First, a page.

Our team works at Finastra within the Canadian Mortgage Technology business. When deciding what idea we wanted to select for our hackathon we thought about some of the problems closer to home, within the mortgage/real estate industry. We wanted to ensure we were solving real user problems and looked at the Consumer Survey Results of the Canadian Mortgage Housing Corporation. We found that about one third of home buyers had concerns about affordability and didn’t know what they were getting into until much later in the process. A significant number of Canadians (92%) started their home search process online. This stressed on the need for innovation/redesigning of current digital tools. About half of first-time home buyers were not aware of the latest mortgage qualification rules. First-time home buyers particularly lack the knowledge and information that is needed prior to making real estate decisions. Again, we found an opportunity to make a platform that educates home buyers about the process and helps them make more informed decisions with confidence. With the growing millennial population we realized that a shifting demographic requires reinvention and rethinking of current offerings. Lastly, with the government of Canada having invited over a million new immigrants in the last 3 years and set to invite a further 1 million immigrants in the next 3 years, newcomers to Canada require tools, technology and most importantly knowledge on rules, qualification, affordability and the process more than anybody else. This way we wanted to build a single end-to-end platform that facilitates the entire home buying journey, catering to all Canadians but especially beneficial to first-time home buyers, millennials and newcomers to Canada.

What it does

PopBox is a digital marketplace for all needs real estate. It has tools tailored to buyer’s needs and lifestyle. This would involve recommending homes within the buyer’s affordability and which regions/neighbourhoods would suit their families. The application would create a large network of buyers, sellers, realtors, mortgage brokers and lawyers. A marketplace like Uber or Amazon but for real estate. With that, you can expect buyers to be more informed and in control of their decisions. This would be digital-first approach with capabilities like online document upload and e-signature. Importantly, with all the complicated jargon and decision making – fixed interest vs variable, having to choose between a big bank and a mortgage broker, mortgage prepayment privileges, penalties and all of that – education tools in the form of articles, videos and podcasts would be part of this application as well.

How we built it

We started by researching heavily about the problem. Ensuring that we solve real user problems was very important to us. This research involved talking to potential users (colleagues, friends and acquaintances) about home buying problems and a potential tool that could solve those. We employed a Design Thinking approach where we started building out a prototype or design mockup before starting to code. With the mockup, we began testing with a select group of users to gain early feedback and make improvements. Once we did about three rounds of iteration we started to code using the latest front-end frameworks - Angular 9, HTML 5 and CSS 3. On the back-end we used Java 8, Mongo DB and Spring Boot framework. At every point after a feature was completed, we tested the application for quality to ensure everything worked as expected.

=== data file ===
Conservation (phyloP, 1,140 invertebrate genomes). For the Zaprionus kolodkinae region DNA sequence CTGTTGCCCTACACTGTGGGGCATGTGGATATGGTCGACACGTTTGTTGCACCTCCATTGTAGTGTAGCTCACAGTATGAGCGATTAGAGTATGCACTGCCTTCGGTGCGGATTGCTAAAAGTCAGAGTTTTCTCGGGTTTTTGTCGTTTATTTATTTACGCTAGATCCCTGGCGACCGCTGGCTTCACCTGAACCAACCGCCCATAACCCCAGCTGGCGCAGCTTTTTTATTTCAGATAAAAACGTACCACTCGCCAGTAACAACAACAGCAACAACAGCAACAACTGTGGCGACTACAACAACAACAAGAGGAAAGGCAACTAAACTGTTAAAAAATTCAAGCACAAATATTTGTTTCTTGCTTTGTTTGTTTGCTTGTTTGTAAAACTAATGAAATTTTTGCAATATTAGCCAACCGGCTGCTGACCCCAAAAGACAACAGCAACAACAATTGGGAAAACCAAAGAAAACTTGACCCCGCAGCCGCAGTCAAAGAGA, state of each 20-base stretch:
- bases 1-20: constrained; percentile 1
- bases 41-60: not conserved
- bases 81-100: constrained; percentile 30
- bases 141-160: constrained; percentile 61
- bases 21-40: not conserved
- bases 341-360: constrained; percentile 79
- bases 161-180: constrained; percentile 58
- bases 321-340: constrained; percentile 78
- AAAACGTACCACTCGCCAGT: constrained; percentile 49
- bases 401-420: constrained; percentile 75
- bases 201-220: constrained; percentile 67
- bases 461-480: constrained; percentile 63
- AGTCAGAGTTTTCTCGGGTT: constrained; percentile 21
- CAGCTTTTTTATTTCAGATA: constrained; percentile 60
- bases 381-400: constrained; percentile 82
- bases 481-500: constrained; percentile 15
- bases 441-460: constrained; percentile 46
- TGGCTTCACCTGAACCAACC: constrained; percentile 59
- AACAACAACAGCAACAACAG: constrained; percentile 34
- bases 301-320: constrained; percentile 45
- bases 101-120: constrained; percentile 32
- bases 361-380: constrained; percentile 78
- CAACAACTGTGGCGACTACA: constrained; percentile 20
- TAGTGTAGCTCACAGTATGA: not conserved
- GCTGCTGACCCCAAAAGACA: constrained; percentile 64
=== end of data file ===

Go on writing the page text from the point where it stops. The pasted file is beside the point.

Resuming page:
Challenges we ran into

One of our main challenges was working in a team separated by time zones. This made coordination a bit more difficult than we had anticipated. Secondly, for the members from Romania, a good understanding of the Canadian real estate markets and the challenges that consumers face was vital - this required the team to spend more time doing research and understanding terms and procedures very specific to the Canadian market. Lastly, developing an algorithm to calculate mortgage payments, expenses and savings for mortgage affordability was an arduous process as the results needed to be accurate with minimal inputs from the user.

Accomplishments that we're proud of

One of our major wins is the feedback we received from a small network of home buyers, mortgage brokers and real estate lawyers. They had always been waiting for a product like this in the market and were excited for what's to come in the future. We also had the opportunity to share our idea within our business unit at Finastra (Canadian Mortgage Technology). We received extremely positive feedback and confidence from our colleagues and management that we were headed in the right direction. Lastly, although creating an animated demo video was something none of us had prior experience with, we were incredibly proud of the result and the story we told through it.

What we learned

We learned a great deal about challenges that Canadian home buyers face - from being in a highly competitive market to understanding the intricacies involved in the full home buying process. This inspired us to further dig deep into the problems and want to solve them.

What's next for PopBox

One of our ideas for the future of PopBox is to expand the user base further to include home inspectors, electricians and sellers of home products to enhance the journey even after the home is purchased. Secondly, to make the application more interactive, having the ability for buyers to ask questions through a chatbot would enable them to make faster decisions. We have also looked into the possibility of integrating with legacy systems such as Filogix Expert that about 17,000 Canadian mortgage brokers currently use. PopBox would push buyer applications directly into Filogix and give brokers an opportunity to connect with them faster and more easily thus monetizing on our solution.

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